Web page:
Although I am a big Jack Black fan, I refuse to see the new remake of King Kong. I made this decision a few weeks ago after I first saw a poster for the movie with a close-up of Kong&rsquo;s face. The ape looked an awful lot like my pug Louie. They both share the same loveable but domineering nature and pushed in nose.
I wouldn&rsquo;t have given any of this a second thought except that the picture keeps coming up in conversation. The film&rsquo;s plot about a giant ape that falls hard for a blonde babe and dies on the Empire State Building in a barrage of aerial machine gun fire began to seriously irk me. I&rsquo;m all for stories about beauty and the beast and love gone wrong. Kong&rsquo;s obsession with his girl is far more interesting than any traditional boy-meets girl plotline, but by now the ape deserves more respect.
Kong is a true force of nature hailing from an obscure corner of the Pacific called Skull Island, where the bravest locals know better than to set foot. He is feared, respected and wild and therein lies the most frustrating aspect of this story. I&rsquo;m not saying that Kong should destroy New York and take his trophy bride back to the jungle. Nor do I want to see a Born Free style ending with the ape on Prozac, released in the wild as everybody wipes the tears from their eyes. We need to &lsquo;fess up. It&rsquo;s time to admit our human frailty in the face of nature&rsquo;s fury. The monkey lives and we have to learn to live with him.
Our tradition in the west has long been to run roughshod over nature. Americans have embraced this ethos from the wholesale slaughter of the Great Plains buffalo to the proliferation of Hummers. Our inflated sense of entitlement encourages us to play now and pay later, especially since we still refuse to clean up our own mess. Let someone else figure out how to close the hole in the ozone and find somebody else&rsquo;s kids to fight for cheap oil.
Business as usual doesn&rsquo;t work anymore. The events of the last year have proven that nature is kicking our butts (whether in the form of wind, water, fire or a monster ape). A record number of hurricanes battered the Gulf Coast and Caribbean while the tsunami killed over 200,000 (not to mention the usual death and destruction from mudslides, tornados and earthquakes). While natural disasters are part of life, the real tragedy is our lack of preparedness and concern for the victims. Living with nature not only means conservation, which may actually reduce the devastating effects of climate change, but also the acknowledgment that we need to devote resources to protecting ourselves from these disasters. FEMA&rsquo;s inept response to Katrina was superseded by the unconscionable lack of a tsunami warning system in the Indian Ocean. It is worth noting that a comprehensive tsunami warning system has existed along the Pacific coasts of the U. S. and Japan for decades.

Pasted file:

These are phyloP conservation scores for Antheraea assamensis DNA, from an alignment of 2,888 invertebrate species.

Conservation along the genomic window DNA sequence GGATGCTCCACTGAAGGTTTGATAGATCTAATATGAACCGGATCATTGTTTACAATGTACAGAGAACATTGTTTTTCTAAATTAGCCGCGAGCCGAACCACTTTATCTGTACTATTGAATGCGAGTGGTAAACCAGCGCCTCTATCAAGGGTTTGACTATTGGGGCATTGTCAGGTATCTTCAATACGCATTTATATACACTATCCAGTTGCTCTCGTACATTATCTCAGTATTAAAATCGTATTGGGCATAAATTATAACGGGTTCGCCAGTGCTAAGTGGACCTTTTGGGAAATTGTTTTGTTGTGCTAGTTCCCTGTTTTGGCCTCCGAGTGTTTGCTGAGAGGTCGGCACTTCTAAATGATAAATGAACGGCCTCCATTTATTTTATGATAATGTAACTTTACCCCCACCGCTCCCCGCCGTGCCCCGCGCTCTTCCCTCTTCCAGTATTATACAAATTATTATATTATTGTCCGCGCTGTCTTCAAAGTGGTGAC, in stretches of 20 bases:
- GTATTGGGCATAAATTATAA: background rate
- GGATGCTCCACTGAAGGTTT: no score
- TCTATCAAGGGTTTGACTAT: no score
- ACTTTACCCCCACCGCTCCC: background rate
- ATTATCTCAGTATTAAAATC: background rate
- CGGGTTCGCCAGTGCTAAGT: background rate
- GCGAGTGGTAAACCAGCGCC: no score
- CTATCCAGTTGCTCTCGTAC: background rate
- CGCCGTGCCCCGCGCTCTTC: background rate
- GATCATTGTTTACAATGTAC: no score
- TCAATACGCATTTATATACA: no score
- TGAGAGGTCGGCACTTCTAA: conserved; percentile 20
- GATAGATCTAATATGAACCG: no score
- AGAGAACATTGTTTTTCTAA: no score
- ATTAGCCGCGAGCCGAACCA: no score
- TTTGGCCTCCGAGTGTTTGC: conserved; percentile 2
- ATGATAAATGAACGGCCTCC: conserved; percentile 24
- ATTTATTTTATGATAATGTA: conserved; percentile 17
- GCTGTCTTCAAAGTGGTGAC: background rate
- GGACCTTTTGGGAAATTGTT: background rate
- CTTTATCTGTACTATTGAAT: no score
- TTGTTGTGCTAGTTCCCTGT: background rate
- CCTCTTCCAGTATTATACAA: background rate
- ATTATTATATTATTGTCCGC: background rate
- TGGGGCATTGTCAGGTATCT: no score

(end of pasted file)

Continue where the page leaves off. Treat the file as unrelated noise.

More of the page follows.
Changing the ending of a movie is not going to change public policy. But movies do raise public consciousness. King Kong&rsquo;s defeat furthers the notion that we are the good guys and nature is the enemy that ultimately must be defeated. Instead I&rsquo;d like Kong to break his chains, stomp on a fleet of Hummers and demolish the penthouse floor of Trump Tower rather than being picked off the Empire State Building once again like a tin duck in a shooting gallery. I want the wise men and women among us to prevail, stop the madness and call a truce before its too late. But I leave those details to the screenwriters who get paid the big bucks for such original ideas. The time has finally come for the monkey to get his due. He&rsquo;s not a bad guy at heart and as the SUV&rsquo;s smolder in the distance maybe someone like Mayor Bloomberg can turn to the ape and say, &ldquo;Kong, you&rsquo;re doing a heck of a job.&rdquo;